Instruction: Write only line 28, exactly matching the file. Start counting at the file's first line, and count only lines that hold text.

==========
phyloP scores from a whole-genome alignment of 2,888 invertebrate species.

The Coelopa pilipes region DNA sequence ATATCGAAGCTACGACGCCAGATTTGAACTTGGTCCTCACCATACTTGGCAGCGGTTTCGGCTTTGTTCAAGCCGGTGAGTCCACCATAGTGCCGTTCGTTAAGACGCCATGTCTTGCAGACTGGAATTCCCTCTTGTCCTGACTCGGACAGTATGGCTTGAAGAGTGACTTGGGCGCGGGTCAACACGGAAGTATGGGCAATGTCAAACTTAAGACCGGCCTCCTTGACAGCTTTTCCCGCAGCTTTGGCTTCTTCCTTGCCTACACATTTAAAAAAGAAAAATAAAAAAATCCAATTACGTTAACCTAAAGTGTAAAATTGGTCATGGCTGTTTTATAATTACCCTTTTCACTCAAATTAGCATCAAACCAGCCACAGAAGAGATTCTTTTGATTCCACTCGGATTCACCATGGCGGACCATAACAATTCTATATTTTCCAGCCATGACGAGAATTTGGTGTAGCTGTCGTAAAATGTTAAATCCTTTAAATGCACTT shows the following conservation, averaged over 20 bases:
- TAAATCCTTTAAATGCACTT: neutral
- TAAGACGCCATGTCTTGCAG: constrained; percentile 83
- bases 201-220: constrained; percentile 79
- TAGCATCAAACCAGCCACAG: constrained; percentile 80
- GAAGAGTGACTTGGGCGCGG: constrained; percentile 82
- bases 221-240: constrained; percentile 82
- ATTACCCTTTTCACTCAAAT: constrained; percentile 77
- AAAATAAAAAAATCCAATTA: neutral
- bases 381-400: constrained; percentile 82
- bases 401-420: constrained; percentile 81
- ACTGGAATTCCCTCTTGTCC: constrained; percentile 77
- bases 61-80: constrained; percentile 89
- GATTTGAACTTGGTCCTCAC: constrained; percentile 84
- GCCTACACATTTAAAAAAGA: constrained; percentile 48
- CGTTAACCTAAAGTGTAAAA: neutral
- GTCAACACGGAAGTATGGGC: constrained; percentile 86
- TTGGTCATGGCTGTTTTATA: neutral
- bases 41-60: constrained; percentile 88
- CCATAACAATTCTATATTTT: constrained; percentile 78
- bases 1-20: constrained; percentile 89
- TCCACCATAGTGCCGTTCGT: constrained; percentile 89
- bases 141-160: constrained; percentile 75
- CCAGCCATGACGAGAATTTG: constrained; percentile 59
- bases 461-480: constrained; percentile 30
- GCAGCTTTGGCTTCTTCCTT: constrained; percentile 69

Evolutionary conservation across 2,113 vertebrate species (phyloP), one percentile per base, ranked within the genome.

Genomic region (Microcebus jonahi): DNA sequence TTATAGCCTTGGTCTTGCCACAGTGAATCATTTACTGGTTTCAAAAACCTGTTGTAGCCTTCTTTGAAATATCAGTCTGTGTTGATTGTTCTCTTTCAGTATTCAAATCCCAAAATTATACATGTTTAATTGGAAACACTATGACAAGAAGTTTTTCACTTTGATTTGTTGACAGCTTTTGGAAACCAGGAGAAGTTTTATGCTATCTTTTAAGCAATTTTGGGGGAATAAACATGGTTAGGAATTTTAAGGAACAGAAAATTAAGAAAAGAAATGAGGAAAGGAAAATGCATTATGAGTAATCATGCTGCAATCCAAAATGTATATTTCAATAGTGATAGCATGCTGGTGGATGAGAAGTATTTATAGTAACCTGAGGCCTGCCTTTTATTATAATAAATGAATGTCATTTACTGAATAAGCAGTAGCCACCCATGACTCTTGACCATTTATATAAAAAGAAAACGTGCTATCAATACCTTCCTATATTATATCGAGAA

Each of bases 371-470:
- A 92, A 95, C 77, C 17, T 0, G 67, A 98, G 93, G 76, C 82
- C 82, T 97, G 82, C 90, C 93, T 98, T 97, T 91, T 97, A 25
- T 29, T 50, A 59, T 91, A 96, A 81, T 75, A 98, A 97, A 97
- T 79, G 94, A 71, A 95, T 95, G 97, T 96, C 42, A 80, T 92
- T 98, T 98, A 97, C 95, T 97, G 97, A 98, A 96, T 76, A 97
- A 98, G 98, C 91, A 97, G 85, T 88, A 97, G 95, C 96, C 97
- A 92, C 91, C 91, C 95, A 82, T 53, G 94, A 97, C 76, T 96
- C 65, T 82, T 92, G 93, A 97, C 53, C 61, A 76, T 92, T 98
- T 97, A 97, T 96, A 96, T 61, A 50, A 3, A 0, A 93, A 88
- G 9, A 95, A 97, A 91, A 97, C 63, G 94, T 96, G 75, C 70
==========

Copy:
Evolutionary conservation across 2,113 vertebrate species (phyloP), one percentile per base, ranked within the genome.